Paper360 - November/December 2009 - (Page 20)

ENERGY UPDATE SMARTMILL Saving machine energy at the paper Scorecard system continues to save money DICK REESE I n an article in the August 2008 issue of Paper360°, we introduced a scorecard system that allows mills to compare the energy performance of their paper machines to that of other machines producing similar grades, in order to identify opportunities to reduce energy consumption and cost. Today the scorecards are being used all over the world; more than 100 copies have been requested and they have been translated into French and Spanish. The scorecards include separate worksheets for grade related parameters, energy monitoring, drying, pressing, and auxiliary equipment (refining, vacuum application, water systems, stock preparation and pumps, steam showers, cross machine profile control, size press, and machine room ventilation). Energy savings recommendations implemented by paper mills have reduced annual energy cost by over US$ 20 million. It is also possible to implement 20 to 40 percent of the scorecard recommendations without any capital cost. The chart on the next page shows the relationship between energy monitoring scores and total energy scorecard scores. The best-fit line shows a strong correlation between the two. Note that average scores for energy monitoring and total energy are near 50 percent. WATER USE REDUCTION Water use reduction presents a major opportunity for reducing energy consumption. Only 10 percent of the machines surveyed have met TAPPI good-performance guidelines for water use per gross ton of production. Machine grades meeting the targets include recycled paperboard, linerboard, corrugating medium, LWC, and pulp. Water use has been observed as low as 129 gallons per ton in a recycled paperboard mill and as high as 25,520 gallons per ton on a specialty fine paper machine! Reducing mill water infiltration into stock and whitewater streams saves energy by reducing the amount of steam needed to heat the water to process temperature. Opportunities for reducing steam include: • Maximizing entering-stock temperatures • Determining the optimum silo temperature for each machine • Using warm water from the pulp mill to supply the paper machine warm water system • Utilizing a modern saveall in good operating condition, rebuilding segments if necessary • Providing good straining and filtering (mechanical or floatation-type) to allow increased use of clarified whitewater • Using filtered/polished whitewater for low- and SAVINGS PROGRESS As of press time the scorecard system has been used to evaluate energy performance on more than 100 paper machines in the U.S. and to identify costreduction opportunities of over US$ 90 million. Key steps for an effective energy management program • Appoint an “energy champion” to monitor and reduce machine energy consumption • Use index tags and systems to track key factors affecting energy consumption • Utilize rounds to monitor energy-related items not in the DCS or data historian system • Factor energy consumption and cost into the paper machine centerlining process—both process setpoints and factors reflective of system health • Discuss energy consumption and cost in daily production meetings • Include energy consumption and cost reduction performance in personnel review systems Paper360º November/December 2009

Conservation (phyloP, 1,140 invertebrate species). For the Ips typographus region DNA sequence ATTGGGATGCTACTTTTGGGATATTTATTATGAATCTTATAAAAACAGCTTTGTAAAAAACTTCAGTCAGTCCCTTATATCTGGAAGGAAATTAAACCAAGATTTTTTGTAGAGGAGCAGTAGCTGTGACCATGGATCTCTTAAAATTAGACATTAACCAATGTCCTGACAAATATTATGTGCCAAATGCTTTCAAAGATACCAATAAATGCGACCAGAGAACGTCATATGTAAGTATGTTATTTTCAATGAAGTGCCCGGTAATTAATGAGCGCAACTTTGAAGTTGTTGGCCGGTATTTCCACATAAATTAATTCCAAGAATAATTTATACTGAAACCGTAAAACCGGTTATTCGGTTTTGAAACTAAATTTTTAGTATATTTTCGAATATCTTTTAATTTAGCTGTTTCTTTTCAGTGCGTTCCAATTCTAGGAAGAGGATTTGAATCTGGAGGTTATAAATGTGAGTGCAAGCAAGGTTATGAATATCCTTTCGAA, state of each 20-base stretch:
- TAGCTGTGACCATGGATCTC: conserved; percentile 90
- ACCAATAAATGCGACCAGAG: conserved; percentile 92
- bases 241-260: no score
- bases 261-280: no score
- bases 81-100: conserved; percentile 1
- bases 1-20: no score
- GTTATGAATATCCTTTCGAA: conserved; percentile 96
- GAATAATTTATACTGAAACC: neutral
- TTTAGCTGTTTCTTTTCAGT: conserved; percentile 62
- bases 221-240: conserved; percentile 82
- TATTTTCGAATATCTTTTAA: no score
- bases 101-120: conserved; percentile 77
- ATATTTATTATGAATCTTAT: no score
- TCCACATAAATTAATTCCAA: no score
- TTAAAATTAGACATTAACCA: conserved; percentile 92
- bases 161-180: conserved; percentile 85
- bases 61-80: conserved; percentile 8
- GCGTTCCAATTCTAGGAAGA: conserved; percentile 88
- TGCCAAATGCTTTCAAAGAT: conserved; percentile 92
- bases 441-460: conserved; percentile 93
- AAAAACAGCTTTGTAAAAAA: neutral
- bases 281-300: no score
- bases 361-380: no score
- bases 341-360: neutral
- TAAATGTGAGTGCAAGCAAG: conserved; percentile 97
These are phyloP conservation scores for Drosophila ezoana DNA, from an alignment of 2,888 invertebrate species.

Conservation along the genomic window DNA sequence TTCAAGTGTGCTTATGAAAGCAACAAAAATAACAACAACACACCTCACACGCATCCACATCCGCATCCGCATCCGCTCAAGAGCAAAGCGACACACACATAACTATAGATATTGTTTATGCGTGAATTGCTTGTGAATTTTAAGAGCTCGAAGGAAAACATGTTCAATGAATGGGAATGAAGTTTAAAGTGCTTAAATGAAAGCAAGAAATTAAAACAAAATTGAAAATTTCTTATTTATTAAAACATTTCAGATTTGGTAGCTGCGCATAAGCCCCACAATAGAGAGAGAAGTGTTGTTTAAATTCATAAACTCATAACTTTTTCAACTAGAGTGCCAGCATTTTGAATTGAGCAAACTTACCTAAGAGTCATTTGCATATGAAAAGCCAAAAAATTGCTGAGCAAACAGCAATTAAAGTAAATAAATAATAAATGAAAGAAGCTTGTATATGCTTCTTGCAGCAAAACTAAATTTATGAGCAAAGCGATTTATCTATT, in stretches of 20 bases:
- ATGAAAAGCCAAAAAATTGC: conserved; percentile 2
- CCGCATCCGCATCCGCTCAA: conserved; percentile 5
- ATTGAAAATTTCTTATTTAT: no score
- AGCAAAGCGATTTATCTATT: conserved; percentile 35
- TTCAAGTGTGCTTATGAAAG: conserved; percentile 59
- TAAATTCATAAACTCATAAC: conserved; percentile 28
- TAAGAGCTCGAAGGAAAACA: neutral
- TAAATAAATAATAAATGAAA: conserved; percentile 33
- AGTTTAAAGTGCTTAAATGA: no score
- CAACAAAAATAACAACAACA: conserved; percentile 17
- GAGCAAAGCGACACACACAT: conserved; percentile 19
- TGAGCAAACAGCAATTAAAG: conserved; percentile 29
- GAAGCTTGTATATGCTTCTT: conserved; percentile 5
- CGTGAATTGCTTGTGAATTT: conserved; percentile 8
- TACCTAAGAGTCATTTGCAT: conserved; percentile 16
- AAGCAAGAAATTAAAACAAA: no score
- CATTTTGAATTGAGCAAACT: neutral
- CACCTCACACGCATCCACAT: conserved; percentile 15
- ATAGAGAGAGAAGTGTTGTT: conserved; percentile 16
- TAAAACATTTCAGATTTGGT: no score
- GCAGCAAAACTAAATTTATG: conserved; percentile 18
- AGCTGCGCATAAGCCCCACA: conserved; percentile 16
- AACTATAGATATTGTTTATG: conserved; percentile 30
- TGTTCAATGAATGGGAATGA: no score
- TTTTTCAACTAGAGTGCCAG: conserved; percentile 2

Table of Contents for the Digital Edition of Paper360 - November/December 2009

Paper360 - November/December 2009
Over the Wire ... News Summary
Effluent Clean Enough to Drink
A Klass Act
Verso Awakens Maine
Twenty-Three Years of Bringing Students to the Industry
Marcal Rises From the Ashes
Buckeye Turns Lemon to Lemonade
Forty Years and "Still Doing It"
There's No Business Like Paper Business
Saving Energy at the Paper Machine
Low Alkali System Meets the Challenges of ONP/OMG Recycling
Around the Industry
Conquering Innovation Fatigue
Give Yourselves a Hand
Index of Advertisers

Paper360 - November/December 2009